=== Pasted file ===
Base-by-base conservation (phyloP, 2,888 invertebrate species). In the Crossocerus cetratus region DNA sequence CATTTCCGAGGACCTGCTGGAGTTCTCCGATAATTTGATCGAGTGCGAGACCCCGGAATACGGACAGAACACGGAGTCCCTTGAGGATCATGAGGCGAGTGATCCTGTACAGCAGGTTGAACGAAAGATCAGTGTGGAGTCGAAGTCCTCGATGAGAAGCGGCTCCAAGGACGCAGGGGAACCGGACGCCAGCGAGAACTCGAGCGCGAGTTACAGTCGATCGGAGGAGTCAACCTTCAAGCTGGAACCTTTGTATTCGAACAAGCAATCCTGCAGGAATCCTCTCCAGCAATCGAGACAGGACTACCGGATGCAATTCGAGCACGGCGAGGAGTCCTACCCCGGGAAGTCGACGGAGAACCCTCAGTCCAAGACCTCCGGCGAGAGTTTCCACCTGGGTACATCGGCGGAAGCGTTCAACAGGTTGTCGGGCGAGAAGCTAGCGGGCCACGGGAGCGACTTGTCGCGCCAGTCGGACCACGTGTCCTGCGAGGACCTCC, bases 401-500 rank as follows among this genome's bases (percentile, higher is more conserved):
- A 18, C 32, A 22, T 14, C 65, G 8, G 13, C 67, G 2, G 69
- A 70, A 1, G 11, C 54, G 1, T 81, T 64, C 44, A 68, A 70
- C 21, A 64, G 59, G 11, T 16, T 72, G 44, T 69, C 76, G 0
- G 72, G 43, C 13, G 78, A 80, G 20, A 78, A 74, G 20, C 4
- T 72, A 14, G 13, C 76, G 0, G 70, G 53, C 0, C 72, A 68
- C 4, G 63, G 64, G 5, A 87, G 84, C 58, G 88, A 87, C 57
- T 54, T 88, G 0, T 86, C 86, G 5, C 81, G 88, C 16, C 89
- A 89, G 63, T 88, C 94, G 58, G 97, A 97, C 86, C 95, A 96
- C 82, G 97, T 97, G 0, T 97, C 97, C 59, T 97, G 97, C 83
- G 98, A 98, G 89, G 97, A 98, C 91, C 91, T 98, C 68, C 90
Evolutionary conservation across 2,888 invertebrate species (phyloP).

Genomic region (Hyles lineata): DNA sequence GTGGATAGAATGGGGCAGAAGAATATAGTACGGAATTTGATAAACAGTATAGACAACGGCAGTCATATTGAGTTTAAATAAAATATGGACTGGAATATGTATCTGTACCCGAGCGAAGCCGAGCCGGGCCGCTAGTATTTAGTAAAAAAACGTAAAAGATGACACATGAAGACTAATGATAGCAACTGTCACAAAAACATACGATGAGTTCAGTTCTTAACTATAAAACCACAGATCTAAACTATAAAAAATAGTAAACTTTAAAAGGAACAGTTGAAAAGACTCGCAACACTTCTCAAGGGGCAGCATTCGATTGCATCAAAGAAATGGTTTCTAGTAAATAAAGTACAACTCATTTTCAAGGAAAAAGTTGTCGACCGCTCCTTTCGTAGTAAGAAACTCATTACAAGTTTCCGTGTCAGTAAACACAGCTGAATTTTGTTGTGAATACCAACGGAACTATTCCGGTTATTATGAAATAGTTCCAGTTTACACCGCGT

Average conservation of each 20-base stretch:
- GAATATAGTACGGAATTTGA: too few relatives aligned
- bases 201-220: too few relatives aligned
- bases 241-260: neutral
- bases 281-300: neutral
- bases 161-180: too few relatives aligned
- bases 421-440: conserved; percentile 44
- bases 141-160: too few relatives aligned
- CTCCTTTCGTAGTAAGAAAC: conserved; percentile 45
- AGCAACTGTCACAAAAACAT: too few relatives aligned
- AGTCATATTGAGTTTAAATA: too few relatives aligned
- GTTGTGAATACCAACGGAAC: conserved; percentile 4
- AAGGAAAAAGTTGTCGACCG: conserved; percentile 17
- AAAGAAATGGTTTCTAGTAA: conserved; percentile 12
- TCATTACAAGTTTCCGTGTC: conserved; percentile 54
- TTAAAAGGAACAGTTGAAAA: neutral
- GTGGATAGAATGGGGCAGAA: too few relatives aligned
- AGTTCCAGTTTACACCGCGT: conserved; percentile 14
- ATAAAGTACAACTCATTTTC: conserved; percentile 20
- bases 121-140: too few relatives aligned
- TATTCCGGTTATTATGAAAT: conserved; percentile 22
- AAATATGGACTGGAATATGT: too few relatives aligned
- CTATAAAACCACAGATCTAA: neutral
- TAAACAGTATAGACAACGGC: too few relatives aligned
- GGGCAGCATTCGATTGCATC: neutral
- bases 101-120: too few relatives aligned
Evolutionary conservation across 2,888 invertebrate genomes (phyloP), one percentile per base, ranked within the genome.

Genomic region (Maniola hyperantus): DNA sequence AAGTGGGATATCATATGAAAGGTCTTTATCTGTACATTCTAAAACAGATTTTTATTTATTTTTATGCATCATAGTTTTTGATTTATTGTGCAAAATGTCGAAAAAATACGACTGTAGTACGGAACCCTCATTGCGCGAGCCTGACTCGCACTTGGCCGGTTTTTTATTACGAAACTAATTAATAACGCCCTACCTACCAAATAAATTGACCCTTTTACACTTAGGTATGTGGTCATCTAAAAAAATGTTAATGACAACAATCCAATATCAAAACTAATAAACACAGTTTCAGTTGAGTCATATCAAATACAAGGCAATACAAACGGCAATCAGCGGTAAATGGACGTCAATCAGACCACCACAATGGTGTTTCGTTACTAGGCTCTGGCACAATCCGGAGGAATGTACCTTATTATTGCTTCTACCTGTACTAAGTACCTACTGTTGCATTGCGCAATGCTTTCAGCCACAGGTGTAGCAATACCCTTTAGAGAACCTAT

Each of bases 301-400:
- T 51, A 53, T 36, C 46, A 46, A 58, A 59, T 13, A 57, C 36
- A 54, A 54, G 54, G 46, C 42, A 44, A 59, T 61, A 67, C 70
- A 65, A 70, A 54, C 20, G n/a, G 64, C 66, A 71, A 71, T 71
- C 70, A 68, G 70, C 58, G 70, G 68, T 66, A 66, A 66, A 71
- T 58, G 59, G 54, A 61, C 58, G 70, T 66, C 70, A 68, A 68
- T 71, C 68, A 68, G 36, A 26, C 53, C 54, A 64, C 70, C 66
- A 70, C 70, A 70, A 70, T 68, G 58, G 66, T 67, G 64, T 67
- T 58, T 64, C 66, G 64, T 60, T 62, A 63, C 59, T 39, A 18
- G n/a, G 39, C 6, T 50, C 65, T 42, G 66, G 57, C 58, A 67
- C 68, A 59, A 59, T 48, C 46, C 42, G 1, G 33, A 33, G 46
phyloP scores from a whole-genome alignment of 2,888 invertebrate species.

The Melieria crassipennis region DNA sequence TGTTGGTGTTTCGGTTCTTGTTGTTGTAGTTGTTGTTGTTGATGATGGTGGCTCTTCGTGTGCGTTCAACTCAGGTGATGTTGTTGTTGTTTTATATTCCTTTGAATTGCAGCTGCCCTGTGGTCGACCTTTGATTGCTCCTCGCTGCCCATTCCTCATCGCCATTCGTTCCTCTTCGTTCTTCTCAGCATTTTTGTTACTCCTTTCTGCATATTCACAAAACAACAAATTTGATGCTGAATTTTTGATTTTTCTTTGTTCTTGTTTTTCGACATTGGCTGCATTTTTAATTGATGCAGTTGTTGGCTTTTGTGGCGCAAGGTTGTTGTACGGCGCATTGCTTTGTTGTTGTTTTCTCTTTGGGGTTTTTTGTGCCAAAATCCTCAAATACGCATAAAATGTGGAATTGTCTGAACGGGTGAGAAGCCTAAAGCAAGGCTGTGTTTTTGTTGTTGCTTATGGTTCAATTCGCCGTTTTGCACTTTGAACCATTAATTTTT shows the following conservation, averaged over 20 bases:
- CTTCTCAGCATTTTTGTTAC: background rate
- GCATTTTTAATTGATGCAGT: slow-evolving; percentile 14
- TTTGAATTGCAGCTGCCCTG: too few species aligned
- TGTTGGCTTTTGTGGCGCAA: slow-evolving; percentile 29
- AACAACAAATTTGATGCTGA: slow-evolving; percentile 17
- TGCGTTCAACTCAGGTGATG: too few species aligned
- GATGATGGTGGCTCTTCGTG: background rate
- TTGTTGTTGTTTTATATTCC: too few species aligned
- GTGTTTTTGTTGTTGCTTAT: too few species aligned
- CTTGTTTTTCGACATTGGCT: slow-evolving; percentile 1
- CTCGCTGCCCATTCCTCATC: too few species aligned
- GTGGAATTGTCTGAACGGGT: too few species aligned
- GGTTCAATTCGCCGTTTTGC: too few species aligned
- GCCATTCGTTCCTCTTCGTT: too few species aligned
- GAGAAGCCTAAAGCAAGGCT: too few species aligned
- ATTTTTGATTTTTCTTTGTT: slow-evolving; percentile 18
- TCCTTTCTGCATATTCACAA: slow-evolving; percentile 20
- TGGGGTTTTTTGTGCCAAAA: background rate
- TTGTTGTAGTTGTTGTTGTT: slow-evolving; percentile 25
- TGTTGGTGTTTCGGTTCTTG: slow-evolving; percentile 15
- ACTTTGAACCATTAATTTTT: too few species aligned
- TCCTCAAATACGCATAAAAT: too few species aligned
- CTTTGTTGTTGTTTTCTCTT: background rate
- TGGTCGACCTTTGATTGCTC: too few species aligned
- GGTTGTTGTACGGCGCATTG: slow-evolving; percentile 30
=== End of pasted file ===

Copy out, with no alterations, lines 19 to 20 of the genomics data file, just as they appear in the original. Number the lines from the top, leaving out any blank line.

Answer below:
- bases 161-180: too few relatives aligned
- bases 421-440: conserved; percentile 44